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THROMBOTECT - a randomized study comparing low molecular weight heparin, antithrombin and unfractionated heparin for thromboprophylaxis during inudction therapy of acute lymphoblastic leukemia in children and adolescents


Greiner, Jeanette; Schrappe, Martin; Claviez, Alexander; Zimmermann, Martin; Niemeyer, Charlotte; Kolb, Reinhard; Eberl, Wolfgang; Berthold, Frank; Bergsträsser, Eva; Gnekow, Astrid; Lassay, Elisabeth; Vorwerk, Peter; Lauten, Melchior; Sauerbrey, Axel; Rischewski, Johannes; Beilken, Andreas; Henze, Günter; Korte, Wolfgang; Möricke, Anja (2019). THROMBOTECT - a randomized study comparing low molecular weight heparin, antithrombin and unfractionated heparin for thromboprophylaxis during inudction therapy of acute lymphoblastic leukemia in children and adolescents. Haematologica, 104(4):756-765.

Abstract

Thromboembolism is a serious complication of induction therapy for childhood acute lymphoblastic leukemia. We prospectively compared efficacy and safety of antithrombotic interventions in the consecutive leukemia trials ALL-BFM 2000 and AIEOP-BFM ALL 2009. Patients with newly diagnosed acute lymphoblastic leukemia (n=949, age 1 to 18 years) were randomized to receive low-dose unfractionated heparin, prophylactic low-molecular-weight heparin (enoxaparin) or activity-adapted antithrombin throughout induction therapy. Primary objective was to test whether enoxaparin or antithrombin reduce the incidence of thromboembolism as compared to unfractionated heparin. Principal safety outcome was hemorrhage; leukemia outcome was a secondary endpoint. Thromboembolism occurred in 42 patients (4.4%). Patients assigned to unfractionated heparin had a higher risk of thromboembolism (8.0%) compared with those randomized to enoxaparin (3.5%; P=0.011) or antithrombin (1.9%; P<0.001). The proportion of patients who refused antithrombotic treatment as allocated was 3% in the unfractionated heparin or antithrombin, and 33% in the enoxaparin arm. Major hemorrhage occurred in eight patients (no differences between the groups). 5-year-event free survival was 80.9±2.2% if assigned to antithrombin compared to 85.9±2.0% in the unfractionated heparin (P=0.06), and 86.2±2.0% in the enoxaparin group (P=0.10). In conclusion, prophylactic use of antithrombin or enoxaparin significantly reduced thromboembolism. Despite the considerable number of patients rejecting the assigned treatment with subcutaneous injections, the result remains nonambiguous. Thromboprophylaxis - for the present time primarily with enoxaparin - can be recommended for children and adolescents with acute lymphoblastic leukemia during induction therapy. Whether and how antithrombin may affect leukemia outcome remains to be determined.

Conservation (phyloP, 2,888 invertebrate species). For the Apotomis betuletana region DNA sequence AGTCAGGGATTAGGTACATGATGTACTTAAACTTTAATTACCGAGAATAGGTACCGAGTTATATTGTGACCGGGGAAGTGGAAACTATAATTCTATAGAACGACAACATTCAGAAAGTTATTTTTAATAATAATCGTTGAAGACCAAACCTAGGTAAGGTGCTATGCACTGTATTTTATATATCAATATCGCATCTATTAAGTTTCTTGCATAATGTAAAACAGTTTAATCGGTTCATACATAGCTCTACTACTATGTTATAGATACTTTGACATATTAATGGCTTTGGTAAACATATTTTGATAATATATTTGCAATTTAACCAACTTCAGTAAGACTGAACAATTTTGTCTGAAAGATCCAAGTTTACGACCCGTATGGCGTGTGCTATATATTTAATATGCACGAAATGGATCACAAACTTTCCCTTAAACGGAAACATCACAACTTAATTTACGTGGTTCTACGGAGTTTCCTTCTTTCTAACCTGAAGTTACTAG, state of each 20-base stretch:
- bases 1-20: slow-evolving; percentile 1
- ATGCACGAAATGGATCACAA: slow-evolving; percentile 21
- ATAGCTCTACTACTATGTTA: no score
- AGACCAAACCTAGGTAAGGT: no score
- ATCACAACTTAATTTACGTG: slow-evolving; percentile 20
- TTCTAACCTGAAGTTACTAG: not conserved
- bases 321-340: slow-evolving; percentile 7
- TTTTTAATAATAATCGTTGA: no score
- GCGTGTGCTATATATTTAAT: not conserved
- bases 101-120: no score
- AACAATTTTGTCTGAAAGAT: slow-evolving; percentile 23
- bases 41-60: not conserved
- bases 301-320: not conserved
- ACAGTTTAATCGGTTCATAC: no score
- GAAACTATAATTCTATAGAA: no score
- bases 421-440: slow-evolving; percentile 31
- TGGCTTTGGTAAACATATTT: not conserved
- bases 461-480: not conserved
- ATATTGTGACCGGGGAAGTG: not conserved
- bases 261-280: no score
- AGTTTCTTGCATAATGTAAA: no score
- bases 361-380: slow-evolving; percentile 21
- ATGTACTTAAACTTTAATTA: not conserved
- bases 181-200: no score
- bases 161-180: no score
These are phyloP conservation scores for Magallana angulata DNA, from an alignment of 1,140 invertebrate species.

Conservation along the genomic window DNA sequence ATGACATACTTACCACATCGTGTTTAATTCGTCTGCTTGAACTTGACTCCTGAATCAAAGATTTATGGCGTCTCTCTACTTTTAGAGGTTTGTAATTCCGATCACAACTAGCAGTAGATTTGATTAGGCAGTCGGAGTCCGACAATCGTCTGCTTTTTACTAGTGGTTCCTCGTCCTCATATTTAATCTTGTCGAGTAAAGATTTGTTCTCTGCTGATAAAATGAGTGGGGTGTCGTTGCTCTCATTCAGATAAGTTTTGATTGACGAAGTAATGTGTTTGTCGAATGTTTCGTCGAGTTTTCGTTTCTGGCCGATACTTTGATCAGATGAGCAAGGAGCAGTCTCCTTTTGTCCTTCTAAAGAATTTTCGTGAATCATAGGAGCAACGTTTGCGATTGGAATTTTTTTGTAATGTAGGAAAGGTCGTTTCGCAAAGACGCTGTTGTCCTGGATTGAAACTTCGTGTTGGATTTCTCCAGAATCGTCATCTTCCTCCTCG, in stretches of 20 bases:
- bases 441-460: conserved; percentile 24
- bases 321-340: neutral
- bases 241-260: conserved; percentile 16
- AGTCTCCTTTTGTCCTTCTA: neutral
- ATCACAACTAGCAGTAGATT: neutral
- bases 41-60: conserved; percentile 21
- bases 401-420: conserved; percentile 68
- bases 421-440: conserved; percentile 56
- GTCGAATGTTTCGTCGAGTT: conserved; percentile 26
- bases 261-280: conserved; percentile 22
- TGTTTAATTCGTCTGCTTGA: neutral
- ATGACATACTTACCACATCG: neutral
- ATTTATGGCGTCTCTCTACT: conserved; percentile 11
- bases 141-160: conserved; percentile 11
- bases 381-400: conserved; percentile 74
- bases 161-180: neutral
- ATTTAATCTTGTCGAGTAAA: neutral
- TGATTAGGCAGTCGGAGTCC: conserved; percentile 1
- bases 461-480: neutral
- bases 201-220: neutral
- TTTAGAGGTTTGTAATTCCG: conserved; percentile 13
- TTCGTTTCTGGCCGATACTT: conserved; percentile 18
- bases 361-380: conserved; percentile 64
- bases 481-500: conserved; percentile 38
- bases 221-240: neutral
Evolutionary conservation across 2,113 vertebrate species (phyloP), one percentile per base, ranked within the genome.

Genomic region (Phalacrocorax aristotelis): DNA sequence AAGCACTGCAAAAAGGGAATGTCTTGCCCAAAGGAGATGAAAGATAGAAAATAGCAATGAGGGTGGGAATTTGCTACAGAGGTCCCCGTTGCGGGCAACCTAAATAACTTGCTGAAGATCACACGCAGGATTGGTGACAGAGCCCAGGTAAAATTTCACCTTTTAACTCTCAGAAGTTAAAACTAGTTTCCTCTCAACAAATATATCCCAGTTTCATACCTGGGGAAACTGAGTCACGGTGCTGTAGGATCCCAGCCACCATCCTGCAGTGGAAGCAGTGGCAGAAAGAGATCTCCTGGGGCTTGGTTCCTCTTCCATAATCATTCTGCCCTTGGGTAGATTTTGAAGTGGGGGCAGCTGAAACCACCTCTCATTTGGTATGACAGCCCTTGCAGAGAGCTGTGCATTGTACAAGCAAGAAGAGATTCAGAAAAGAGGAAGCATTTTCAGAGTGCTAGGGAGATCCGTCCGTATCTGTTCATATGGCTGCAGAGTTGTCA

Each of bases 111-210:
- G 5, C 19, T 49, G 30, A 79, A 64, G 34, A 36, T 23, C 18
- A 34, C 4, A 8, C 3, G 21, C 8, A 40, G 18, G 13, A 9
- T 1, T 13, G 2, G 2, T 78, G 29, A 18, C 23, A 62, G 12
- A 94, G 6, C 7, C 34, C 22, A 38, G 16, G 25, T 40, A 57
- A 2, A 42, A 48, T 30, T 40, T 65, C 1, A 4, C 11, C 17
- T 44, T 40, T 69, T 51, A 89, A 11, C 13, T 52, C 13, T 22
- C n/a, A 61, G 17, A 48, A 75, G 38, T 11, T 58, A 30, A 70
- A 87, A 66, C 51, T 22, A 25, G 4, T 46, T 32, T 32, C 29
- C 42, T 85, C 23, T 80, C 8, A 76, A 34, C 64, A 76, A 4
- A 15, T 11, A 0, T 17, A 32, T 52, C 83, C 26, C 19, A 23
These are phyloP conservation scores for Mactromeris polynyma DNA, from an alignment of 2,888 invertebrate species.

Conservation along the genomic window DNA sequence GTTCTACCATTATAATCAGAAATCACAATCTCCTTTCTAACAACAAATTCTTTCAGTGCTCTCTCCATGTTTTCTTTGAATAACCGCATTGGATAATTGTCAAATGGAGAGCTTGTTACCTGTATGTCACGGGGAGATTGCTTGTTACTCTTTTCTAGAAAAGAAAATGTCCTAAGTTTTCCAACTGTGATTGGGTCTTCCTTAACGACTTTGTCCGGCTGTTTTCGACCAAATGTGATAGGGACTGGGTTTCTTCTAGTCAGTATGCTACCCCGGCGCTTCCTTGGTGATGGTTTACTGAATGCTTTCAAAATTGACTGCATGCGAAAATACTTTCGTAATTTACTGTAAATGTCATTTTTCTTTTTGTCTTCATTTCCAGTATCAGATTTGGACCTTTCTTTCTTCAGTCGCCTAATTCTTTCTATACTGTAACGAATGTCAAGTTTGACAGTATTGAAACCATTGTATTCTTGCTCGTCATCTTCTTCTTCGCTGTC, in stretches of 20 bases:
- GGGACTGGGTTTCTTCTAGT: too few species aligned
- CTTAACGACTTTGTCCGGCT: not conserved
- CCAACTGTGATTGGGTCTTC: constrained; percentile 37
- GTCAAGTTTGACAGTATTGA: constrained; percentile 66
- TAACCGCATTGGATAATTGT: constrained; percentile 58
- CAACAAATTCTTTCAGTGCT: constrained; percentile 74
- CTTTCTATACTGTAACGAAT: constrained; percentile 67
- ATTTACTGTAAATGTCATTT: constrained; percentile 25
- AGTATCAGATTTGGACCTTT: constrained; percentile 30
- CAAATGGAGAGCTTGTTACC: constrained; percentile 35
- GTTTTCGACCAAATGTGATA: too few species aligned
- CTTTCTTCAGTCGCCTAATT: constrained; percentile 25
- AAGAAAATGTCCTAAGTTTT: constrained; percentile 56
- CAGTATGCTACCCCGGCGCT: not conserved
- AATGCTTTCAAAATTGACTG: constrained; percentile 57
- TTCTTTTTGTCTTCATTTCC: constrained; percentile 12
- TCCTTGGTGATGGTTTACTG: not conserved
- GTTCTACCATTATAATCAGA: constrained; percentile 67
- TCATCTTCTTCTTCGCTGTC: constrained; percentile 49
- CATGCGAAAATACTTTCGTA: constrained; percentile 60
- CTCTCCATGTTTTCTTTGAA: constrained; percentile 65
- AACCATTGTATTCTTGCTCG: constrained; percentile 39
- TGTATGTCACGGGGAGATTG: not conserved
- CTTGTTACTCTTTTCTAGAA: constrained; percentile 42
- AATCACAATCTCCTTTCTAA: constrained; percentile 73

Abstract

Thromboembolism is a serious complication of induction therapy for childhood acute lymphoblastic leukemia. We prospectively compared efficacy and safety of antithrombotic interventions in the consecutive leukemia trials ALL-BFM 2000 and AIEOP-BFM ALL 2009. Patients with newly diagnosed acute lymphoblastic leukemia (n=949, age 1 to 18 years) were randomized to receive low-dose unfractionated heparin, prophylactic low-molecular-weight heparin (enoxaparin) or activity-adapted antithrombin throughout induction therapy. Primary objective was to test whether enoxaparin or antithrombin reduce the incidence of thromboembolism as compared to unfractionated heparin. Principal safety outcome was hemorrhage; leukemia outcome was a secondary endpoint. Thromboembolism occurred in 42 patients (4.4%). Patients assigned to unfractionated heparin had a higher risk of thromboembolism (8.0%) compared with those randomized to enoxaparin (3.5%; P=0.011) or antithrombin (1.9%; P<0.001). The proportion of patients who refused antithrombotic treatment as allocated was 3% in the unfractionated heparin or antithrombin, and 33% in the enoxaparin arm. Major hemorrhage occurred in eight patients (no differences between the groups). 5-year-event free survival was 80.9±2.2% if assigned to antithrombin compared to 85.9±2.0% in the unfractionated heparin (P=0.06), and 86.2±2.0% in the enoxaparin group (P=0.10). In conclusion, prophylactic use of antithrombin or enoxaparin significantly reduced thromboembolism. Despite the considerable number of patients rejecting the assigned treatment with subcutaneous injections, the result remains nonambiguous. Thromboprophylaxis - for the present time primarily with enoxaparin - can be recommended for children and adolescents with acute lymphoblastic leukemia during induction therapy. Whether and how antithrombin may affect leukemia outcome remains to be determined.

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Item Type:Journal Article, refereed, original work
Communities & Collections:04 Faculty of Medicine > University Children's Hospital Zurich > Medical Clinic
Dewey Decimal Classification:610 Medicine & health
Language:English
Date:1 April 2019
Deposited On:17 Jan 2019 11:00
Last Modified:01 May 2019 13:05
Publisher:Ferrata Storti Foundation
ISSN:0390-6078
OA Status:Gold
Free access at:PubMed ID. An embargo period may apply.
Publisher DOI:https://doi.org/10.3324/haematol.2018.194175
PubMed ID:30262570

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